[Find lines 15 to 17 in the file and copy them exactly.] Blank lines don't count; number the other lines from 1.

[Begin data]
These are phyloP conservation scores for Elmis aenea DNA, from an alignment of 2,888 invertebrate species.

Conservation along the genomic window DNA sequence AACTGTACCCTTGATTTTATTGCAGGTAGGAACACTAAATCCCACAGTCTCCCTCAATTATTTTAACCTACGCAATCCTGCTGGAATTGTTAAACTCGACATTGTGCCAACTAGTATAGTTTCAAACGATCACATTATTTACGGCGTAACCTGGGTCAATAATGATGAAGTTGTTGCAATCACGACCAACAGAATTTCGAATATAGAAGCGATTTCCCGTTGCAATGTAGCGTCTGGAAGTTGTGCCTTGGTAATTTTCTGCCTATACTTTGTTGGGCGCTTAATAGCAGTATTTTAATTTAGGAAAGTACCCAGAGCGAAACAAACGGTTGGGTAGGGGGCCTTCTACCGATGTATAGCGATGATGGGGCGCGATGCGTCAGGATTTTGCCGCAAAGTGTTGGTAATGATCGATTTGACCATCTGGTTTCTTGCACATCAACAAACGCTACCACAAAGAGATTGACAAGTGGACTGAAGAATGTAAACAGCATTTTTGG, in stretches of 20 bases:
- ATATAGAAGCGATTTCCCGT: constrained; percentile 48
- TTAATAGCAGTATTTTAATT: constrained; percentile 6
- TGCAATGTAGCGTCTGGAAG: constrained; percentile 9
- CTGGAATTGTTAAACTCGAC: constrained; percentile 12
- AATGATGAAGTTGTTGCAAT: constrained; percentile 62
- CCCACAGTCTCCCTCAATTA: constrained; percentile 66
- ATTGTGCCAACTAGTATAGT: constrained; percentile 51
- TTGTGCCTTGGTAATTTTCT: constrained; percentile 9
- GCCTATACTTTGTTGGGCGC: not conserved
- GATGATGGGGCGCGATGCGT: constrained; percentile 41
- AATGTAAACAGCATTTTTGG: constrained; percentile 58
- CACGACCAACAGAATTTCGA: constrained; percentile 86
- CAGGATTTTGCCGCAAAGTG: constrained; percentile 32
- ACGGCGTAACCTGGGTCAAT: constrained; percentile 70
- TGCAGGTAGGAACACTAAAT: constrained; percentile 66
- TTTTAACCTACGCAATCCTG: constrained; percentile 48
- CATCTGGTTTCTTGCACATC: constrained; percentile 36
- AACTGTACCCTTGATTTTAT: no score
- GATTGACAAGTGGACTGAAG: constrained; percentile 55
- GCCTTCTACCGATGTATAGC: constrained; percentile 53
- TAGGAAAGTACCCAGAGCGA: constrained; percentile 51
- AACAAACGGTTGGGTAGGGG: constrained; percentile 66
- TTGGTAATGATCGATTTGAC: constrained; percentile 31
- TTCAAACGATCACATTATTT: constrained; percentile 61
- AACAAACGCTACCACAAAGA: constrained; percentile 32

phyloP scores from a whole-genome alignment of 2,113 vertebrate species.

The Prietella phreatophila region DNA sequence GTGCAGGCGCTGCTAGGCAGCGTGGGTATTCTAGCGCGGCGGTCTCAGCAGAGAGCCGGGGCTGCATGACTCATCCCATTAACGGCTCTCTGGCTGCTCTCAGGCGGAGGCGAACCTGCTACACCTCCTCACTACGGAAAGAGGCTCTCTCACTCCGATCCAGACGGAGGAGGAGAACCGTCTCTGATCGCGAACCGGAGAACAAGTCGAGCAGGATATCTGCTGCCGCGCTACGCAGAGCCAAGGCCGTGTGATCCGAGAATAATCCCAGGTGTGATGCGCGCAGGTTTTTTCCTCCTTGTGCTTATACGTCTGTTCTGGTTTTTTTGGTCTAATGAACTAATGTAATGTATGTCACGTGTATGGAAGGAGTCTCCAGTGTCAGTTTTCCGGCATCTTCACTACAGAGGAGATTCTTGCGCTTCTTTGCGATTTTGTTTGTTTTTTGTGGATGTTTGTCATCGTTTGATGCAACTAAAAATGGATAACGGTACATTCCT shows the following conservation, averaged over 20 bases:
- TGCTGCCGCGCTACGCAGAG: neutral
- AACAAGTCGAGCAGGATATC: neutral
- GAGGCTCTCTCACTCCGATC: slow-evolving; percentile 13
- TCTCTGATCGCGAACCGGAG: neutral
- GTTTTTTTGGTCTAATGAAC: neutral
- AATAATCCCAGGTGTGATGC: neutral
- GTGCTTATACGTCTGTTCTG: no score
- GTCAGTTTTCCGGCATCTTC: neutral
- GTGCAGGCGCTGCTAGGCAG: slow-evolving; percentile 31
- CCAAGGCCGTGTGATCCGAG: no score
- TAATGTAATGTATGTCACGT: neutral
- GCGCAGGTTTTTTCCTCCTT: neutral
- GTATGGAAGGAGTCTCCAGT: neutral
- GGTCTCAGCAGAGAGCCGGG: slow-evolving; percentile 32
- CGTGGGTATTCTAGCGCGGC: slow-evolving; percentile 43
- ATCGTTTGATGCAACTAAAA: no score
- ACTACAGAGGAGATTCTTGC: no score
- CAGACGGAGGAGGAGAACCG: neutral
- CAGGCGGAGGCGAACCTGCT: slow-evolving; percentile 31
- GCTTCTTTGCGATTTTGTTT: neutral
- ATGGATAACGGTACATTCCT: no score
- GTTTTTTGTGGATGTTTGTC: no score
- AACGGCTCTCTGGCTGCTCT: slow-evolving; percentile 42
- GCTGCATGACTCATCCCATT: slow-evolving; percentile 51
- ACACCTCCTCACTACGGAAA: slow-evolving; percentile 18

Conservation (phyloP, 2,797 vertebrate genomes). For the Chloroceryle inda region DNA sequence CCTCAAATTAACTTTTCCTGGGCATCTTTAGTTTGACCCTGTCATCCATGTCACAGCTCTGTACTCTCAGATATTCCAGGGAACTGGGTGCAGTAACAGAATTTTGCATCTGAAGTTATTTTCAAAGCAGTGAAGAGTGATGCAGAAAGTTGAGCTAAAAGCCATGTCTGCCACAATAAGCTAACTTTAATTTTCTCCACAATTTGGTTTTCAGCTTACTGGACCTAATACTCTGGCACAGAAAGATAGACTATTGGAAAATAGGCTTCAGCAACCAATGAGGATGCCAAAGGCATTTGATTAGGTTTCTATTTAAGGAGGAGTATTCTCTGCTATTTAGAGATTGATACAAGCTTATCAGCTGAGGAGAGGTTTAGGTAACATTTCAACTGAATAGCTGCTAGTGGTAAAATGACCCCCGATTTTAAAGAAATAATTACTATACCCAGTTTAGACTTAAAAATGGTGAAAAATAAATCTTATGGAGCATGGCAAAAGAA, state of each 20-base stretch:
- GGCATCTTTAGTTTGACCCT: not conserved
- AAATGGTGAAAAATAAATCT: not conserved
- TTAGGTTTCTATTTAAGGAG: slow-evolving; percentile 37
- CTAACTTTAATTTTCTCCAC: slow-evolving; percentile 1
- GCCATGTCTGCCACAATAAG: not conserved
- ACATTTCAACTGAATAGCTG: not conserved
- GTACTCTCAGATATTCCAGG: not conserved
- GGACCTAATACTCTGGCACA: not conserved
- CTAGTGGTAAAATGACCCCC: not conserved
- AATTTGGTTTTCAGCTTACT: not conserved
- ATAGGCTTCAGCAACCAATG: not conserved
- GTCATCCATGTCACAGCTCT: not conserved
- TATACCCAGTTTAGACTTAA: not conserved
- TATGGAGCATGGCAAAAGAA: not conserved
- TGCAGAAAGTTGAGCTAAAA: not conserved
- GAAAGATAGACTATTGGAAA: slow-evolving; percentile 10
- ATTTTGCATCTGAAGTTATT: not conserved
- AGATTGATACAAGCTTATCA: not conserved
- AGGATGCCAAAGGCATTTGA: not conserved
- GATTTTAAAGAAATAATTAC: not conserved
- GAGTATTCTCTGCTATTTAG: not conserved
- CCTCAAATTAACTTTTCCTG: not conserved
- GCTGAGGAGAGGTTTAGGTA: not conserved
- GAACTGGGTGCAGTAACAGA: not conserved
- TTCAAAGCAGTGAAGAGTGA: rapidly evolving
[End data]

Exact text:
- CAGGATTTTGCCGCAAAGTG: constrained; percentile 32
- ACGGCGTAACCTGGGTCAAT: constrained; percentile 70
- TGCAGGTAGGAACACTAAAT: constrained; percentile 66